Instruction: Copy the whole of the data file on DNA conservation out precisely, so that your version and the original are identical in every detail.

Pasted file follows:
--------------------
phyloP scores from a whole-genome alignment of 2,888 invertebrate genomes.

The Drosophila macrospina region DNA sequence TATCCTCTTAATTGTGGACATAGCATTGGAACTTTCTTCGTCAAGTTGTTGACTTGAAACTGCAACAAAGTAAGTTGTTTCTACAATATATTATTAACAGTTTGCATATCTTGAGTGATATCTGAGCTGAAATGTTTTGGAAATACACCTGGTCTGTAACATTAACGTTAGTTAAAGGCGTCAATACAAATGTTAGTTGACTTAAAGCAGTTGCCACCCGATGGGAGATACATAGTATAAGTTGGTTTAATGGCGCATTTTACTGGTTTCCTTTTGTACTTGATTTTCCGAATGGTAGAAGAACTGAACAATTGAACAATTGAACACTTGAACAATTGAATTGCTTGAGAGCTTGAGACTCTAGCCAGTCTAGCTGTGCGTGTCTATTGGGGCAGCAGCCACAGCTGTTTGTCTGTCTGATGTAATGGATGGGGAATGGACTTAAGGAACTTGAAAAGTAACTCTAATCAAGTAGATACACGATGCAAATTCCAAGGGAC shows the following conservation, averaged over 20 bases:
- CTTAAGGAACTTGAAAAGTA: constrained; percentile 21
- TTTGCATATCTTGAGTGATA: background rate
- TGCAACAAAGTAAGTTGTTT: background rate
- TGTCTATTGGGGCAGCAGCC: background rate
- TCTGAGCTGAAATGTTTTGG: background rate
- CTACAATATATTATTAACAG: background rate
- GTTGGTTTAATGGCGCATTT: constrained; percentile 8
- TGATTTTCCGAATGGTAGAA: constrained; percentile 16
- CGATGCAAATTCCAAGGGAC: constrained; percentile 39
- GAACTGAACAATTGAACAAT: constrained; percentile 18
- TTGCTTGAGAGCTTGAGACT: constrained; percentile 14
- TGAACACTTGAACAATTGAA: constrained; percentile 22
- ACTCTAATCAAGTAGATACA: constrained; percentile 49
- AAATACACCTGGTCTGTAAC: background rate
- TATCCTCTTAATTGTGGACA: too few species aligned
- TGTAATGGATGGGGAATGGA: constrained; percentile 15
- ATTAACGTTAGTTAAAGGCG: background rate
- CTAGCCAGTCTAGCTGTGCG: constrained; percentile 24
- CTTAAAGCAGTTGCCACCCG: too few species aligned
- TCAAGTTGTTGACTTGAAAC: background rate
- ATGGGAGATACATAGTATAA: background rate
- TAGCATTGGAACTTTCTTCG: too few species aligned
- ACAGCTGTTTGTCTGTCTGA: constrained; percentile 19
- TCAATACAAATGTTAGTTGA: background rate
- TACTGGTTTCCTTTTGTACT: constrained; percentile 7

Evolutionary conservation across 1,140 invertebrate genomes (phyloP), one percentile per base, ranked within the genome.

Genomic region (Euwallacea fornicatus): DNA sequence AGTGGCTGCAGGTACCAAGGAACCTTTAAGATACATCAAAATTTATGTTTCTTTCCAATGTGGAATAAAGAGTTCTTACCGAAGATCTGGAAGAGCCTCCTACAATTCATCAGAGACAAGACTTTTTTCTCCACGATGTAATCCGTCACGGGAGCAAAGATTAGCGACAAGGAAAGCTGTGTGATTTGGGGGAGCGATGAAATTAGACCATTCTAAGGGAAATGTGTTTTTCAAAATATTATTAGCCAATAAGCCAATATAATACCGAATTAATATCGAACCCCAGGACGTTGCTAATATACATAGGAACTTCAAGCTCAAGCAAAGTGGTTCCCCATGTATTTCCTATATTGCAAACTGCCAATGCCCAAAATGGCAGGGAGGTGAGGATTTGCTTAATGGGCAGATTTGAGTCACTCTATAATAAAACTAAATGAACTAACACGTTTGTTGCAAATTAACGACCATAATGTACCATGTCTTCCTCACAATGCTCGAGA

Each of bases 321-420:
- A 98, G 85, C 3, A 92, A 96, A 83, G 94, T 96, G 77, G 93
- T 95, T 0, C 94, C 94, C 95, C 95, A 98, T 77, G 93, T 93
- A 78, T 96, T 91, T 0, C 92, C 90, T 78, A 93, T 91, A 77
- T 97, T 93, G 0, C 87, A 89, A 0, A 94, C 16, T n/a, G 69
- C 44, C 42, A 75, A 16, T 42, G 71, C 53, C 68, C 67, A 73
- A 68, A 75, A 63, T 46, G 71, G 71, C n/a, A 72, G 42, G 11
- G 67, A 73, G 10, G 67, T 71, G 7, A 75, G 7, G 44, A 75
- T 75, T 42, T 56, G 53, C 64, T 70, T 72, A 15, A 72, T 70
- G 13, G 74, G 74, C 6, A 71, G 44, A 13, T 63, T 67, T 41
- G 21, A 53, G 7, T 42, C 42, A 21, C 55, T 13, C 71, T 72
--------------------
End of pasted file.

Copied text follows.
phyloP scores from a whole-genome alignment of 2,888 invertebrate genomes.

The Drosophila macrospina region DNA sequence TATCCTCTTAATTGTGGACATAGCATTGGAACTTTCTTCGTCAAGTTGTTGACTTGAAACTGCAACAAAGTAAGTTGTTTCTACAATATATTATTAACAGTTTGCATATCTTGAGTGATATCTGAGCTGAAATGTTTTGGAAATACACCTGGTCTGTAACATTAACGTTAGTTAAAGGCGTCAATACAAATGTTAGTTGACTTAAAGCAGTTGCCACCCGATGGGAGATACATAGTATAAGTTGGTTTAATGGCGCATTTTACTGGTTTCCTTTTGTACTTGATTTTCCGAATGGTAGAAGAACTGAACAATTGAACAATTGAACACTTGAACAATTGAATTGCTTGAGAGCTTGAGACTCTAGCCAGTCTAGCTGTGCGTGTCTATTGGGGCAGCAGCCACAGCTGTTTGTCTGTCTGATGTAATGGATGGGGAATGGACTTAAGGAACTTGAAAAGTAACTCTAATCAAGTAGATACACGATGCAAATTCCAAGGGAC shows the following conservation, averaged over 20 bases:
- CTTAAGGAACTTGAAAAGTA: constrained; percentile 21
- TTTGCATATCTTGAGTGATA: background rate
- TGCAACAAAGTAAGTTGTTT: background rate
- TGTCTATTGGGGCAGCAGCC: background rate
- TCTGAGCTGAAATGTTTTGG: background rate
- CTACAATATATTATTAACAG: background rate
- GTTGGTTTAATGGCGCATTT: constrained; percentile 8
- TGATTTTCCGAATGGTAGAA: constrained; percentile 16
- CGATGCAAATTCCAAGGGAC: constrained; percentile 39
- GAACTGAACAATTGAACAAT: constrained; percentile 18
- TTGCTTGAGAGCTTGAGACT: constrained; percentile 14
- TGAACACTTGAACAATTGAA: constrained; percentile 22
- ACTCTAATCAAGTAGATACA: constrained; percentile 49
- AAATACACCTGGTCTGTAAC: background rate
- TATCCTCTTAATTGTGGACA: too few species aligned
- TGTAATGGATGGGGAATGGA: constrained; percentile 15
- ATTAACGTTAGTTAAAGGCG: background rate
- CTAGCCAGTCTAGCTGTGCG: constrained; percentile 24
- CTTAAAGCAGTTGCCACCCG: too few species aligned
- TCAAGTTGTTGACTTGAAAC: background rate
- ATGGGAGATACATAGTATAA: background rate
- TAGCATTGGAACTTTCTTCG: too few species aligned
- ACAGCTGTTTGTCTGTCTGA: constrained; percentile 19
- TCAATACAAATGTTAGTTGA: background rate
- TACTGGTTTCCTTTTGTACT: constrained; percentile 7

Evolutionary conservation across 1,140 invertebrate genomes (phyloP), one percentile per base, ranked within the genome.

Genomic region (Euwallacea fornicatus): DNA sequence AGTGGCTGCAGGTACCAAGGAACCTTTAAGATACATCAAAATTTATGTTTCTTTCCAATGTGGAATAAAGAGTTCTTACCGAAGATCTGGAAGAGCCTCCTACAATTCATCAGAGACAAGACTTTTTTCTCCACGATGTAATCCGTCACGGGAGCAAAGATTAGCGACAAGGAAAGCTGTGTGATTTGGGGGAGCGATGAAATTAGACCATTCTAAGGGAAATGTGTTTTTCAAAATATTATTAGCCAATAAGCCAATATAATACCGAATTAATATCGAACCCCAGGACGTTGCTAATATACATAGGAACTTCAAGCTCAAGCAAAGTGGTTCCCCATGTATTTCCTATATTGCAAACTGCCAATGCCCAAAATGGCAGGGAGGTGAGGATTTGCTTAATGGGCAGATTTGAGTCACTCTATAATAAAACTAAATGAACTAACACGTTTGTTGCAAATTAACGACCATAATGTACCATGTCTTCCTCACAATGCTCGAGA

Each of bases 321-420:
- A 98, G 85, C 3, A 92, A 96, A 83, G 94, T 96, G 77, G 93
- T 95, T 0, C 94, C 94, C 95, C 95, A 98, T 77, G 93, T 93
- A 78, T 96, T 91, T 0, C 92, C 90, T 78, A 93, T 91, A 77
- T 97, T 93, G 0, C 87, A 89, A 0, A 94, C 16, T n/a, G 69
- C 44, C 42, A 75, A 16, T 42, G 71, C 53, C 68, C 67, A 73
- A 68, A 75, A 63, T 46, G 71, G 71, C n/a, A 72, G 42, G 11
- G 67, A 73, G 10, G 67, T 71, G 7, A 75, G 7, G 44, A 75
- T 75, T 42, T 56, G 53, C 64, T 70, T 72, A 15, A 72, T 70
- G 13, G 74, G 74, C 6, A 71, G 44, A 13, T 63, T 67, T 41
- G 21, A 53, G 7, T 42, C 42, A 21, C 55, T 13, C 71, T 72